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Question: Given a group $G$, let $f(G)$ be the smallest dimension of any of its nontrivial irreducible representations over $\mathbb C$. For a positive integer $n$, let $a_n$ be the largest value of $f(G)$ for any group $G$ of order $\leq n$. How quickly does $f(G)$ grow?

Progress: I can come up with a few groups that have $f(G)$ large:

  1. $G=A_n$ has no nontrivial representations of dimension $<n-1$ for $n\geq 7$. This gives a sequence of groups for which $$f(G)\gtrsim \frac{\log |G|}{\log\log |G|}.$$
  2. It's been proven that $G=PSL_2(p)$ has no nontrivial representation of dimension $<\frac{p-1}{2}$. This gives $$f(G)\gtrsim |G|^{1/3}.$$

In addition, as the largest representation of a group $G$ is bounded by $\sqrt{|G|}$, $f(G)$ is certainly at most $\sqrt{|G|}$. I'm wondering whether it can get close, but can't see how to construct any groups that beat $PSL_2(p)$. There are groups of order $n$, such as $\mathrm{Aff}(\mathbb F_p)$, that have a representation of dimension $O(\sqrt n)$, but they seem to also have smaller representations.

Note: In an earlier iteration of this question, I had $S_n$ instead of $A_n$. My intended meaning of "nontrivial" is "not the trivial representation," so $f(S_n)$ is in fact $1$ due to the presence of the sign representation. A corollary of this is that, if $[G,G]\neq G$, then $f(G)=1$.

If all representations of dimension $1$ were considered trivial, then the example of $\operatorname{Aff}(\mathbb F_p)$ would show that $a_n\sim \sqrt{n}$, as this group is of order $p^2-p$ and has $p-1$ irreducible representations of dimension $1$ and one irreducible representation of dimension $p-1$.

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    $\begingroup$ Can you explain what you mean by nontrivial? For example $S_n$ has the sign representation coming from it's abelianization, and that's irreducible of dimension 1... $\endgroup$ – Steve D Mar 9 at 5:38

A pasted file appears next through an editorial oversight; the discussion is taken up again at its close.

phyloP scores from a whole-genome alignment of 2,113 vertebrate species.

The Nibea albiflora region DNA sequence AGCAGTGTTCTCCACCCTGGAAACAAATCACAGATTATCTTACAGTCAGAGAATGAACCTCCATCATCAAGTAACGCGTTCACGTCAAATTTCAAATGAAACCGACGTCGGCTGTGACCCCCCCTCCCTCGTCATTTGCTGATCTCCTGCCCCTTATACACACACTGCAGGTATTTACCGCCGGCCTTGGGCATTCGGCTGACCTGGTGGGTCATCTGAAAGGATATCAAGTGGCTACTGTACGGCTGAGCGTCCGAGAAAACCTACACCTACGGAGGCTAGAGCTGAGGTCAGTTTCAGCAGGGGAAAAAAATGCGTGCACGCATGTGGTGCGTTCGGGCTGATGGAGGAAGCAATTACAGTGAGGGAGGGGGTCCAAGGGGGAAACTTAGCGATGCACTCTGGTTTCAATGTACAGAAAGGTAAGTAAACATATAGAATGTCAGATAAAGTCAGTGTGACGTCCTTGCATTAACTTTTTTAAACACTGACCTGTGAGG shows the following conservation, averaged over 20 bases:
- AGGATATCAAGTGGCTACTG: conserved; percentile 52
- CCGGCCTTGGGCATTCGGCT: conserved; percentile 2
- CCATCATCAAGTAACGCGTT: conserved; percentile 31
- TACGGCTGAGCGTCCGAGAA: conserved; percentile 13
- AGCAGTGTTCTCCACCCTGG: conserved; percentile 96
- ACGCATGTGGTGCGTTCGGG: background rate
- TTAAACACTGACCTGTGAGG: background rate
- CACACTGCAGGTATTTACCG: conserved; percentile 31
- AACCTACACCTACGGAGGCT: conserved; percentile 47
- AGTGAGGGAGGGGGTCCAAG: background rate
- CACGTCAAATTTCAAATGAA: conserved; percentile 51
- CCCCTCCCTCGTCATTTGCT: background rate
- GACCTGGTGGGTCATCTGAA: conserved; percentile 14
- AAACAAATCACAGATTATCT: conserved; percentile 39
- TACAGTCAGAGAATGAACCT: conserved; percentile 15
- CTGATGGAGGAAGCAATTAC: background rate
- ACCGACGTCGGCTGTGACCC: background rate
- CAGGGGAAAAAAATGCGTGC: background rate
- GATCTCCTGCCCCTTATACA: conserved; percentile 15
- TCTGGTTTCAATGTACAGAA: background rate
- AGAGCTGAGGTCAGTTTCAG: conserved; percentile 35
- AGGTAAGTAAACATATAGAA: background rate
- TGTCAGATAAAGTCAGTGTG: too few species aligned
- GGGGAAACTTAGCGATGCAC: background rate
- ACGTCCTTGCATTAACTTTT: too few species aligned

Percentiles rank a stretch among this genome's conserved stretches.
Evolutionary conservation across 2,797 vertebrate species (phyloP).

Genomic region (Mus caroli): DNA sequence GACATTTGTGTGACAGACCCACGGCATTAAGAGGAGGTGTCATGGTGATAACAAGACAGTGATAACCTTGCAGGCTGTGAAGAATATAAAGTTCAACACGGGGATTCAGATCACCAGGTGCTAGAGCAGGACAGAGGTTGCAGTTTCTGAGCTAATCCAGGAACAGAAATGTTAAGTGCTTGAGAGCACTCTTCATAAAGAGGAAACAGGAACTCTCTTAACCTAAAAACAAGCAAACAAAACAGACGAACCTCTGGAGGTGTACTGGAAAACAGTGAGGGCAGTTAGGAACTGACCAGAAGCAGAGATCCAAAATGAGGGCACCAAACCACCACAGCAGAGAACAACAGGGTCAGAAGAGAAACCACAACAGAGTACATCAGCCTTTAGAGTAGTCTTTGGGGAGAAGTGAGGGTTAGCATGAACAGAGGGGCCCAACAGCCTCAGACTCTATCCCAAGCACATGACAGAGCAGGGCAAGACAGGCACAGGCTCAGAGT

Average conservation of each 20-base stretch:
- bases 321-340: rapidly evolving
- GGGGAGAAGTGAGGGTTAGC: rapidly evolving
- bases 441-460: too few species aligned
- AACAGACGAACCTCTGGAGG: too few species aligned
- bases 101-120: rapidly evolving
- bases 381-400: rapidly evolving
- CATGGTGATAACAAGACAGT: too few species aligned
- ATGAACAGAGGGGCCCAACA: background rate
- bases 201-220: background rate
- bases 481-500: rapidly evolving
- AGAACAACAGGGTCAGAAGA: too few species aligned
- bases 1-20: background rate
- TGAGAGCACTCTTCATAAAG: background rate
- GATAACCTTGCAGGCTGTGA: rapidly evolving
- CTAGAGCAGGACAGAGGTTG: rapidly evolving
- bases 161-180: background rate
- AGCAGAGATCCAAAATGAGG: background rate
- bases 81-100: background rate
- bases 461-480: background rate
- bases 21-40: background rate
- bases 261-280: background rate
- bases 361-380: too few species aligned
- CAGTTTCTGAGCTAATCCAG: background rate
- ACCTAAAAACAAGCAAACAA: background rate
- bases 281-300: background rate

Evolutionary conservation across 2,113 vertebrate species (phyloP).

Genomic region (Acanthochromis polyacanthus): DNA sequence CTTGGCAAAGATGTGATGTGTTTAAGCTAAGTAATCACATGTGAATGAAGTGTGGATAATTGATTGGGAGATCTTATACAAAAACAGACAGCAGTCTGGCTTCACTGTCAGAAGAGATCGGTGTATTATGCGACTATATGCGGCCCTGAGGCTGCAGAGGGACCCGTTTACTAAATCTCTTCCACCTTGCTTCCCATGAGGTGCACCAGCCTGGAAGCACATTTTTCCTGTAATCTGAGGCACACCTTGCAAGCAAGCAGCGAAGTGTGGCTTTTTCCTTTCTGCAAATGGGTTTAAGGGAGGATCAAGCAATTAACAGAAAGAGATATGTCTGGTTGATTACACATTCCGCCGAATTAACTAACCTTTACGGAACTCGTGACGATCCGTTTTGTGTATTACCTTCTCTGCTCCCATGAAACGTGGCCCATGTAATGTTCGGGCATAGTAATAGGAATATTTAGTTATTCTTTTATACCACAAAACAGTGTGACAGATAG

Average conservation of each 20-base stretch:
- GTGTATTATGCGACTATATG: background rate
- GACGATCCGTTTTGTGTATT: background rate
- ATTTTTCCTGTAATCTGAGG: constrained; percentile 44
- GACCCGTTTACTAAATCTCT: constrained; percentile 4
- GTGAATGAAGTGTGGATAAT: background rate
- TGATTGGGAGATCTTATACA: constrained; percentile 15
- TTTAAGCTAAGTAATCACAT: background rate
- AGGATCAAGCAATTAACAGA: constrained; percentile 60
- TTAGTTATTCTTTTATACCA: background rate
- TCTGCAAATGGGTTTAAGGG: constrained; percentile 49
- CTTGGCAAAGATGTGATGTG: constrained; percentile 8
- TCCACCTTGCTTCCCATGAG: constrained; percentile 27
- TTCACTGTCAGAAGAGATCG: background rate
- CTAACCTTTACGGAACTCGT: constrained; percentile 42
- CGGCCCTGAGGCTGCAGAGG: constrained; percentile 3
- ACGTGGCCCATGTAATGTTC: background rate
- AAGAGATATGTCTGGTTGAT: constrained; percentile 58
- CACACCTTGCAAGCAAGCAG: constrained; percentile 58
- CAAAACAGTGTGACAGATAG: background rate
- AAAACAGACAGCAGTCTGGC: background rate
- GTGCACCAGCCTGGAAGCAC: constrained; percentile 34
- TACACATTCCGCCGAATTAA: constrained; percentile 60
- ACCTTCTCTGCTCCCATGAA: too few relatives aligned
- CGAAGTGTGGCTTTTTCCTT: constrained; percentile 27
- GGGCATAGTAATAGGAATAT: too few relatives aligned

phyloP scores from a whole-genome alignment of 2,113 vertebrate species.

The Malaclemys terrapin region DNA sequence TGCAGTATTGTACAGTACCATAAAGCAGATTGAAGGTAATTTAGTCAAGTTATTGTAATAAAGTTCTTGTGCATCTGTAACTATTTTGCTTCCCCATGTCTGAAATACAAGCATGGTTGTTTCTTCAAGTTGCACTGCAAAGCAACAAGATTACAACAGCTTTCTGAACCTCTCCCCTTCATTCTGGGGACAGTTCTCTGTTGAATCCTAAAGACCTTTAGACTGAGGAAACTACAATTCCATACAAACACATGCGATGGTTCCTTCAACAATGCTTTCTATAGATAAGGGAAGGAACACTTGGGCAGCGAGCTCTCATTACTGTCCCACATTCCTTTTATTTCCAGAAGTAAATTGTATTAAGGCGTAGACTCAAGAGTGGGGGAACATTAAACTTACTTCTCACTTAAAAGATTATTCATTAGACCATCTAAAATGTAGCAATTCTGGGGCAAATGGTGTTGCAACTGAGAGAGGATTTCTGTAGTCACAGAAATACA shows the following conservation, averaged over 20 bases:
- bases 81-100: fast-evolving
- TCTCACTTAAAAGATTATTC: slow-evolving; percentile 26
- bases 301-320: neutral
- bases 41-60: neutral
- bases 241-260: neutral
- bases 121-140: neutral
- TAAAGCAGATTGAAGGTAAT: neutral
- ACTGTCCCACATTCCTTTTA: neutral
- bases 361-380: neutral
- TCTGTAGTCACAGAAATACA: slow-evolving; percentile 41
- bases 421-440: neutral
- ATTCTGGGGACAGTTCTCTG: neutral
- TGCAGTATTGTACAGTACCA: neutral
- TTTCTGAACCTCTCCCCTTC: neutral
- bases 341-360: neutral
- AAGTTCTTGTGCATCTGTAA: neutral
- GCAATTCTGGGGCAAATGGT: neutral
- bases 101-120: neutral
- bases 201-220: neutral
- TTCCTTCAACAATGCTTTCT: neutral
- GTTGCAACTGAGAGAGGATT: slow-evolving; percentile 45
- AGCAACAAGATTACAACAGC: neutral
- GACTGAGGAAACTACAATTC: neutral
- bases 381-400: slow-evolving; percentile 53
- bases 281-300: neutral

• $\begingroup$ You can improve the upper bound by using a lower bound on the number of irreps. $\endgroup$ – Oscar Cunningham Mar 9 at 12:35
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    $\begingroup$ @SteveD I suppose you can replace $S_n$ with $A_n$ to essentially get rid of this problem, since by Clifford theory the dimension of the irrep of $A_n$ indexed by a partition $\lambda$ is either the same as the corresponding representation of $S_n$ or $1/2$ that big (which occurs if and only if $\lambda=\lambda^t$ is symmetric). $\endgroup$ – Stephen Mar 9 at 12:44
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    $\begingroup$ Ah, darn. Thanks for looking into it! $\endgroup$ – Jalex Stark Mar 14 at 2:32
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    $\begingroup$ My remark above shows that $a_n$ is $o(\sqrt n)$. For any $\varepsilon>0$ the number of irreps of a group of order $n$ is $\Omega\left(\frac{\log_2(n)}{\log_2(\log_2(n))^{3+\epsilon}}\right)$. So $a_n=O\left(\sqrt{\frac{n\log_2(\log_2(n))^{3+\epsilon}}{\log_2(n)}}\right) = o(\sqrt n)$. $\endgroup$ – Oscar Cunningham Mar 18 at 9:58

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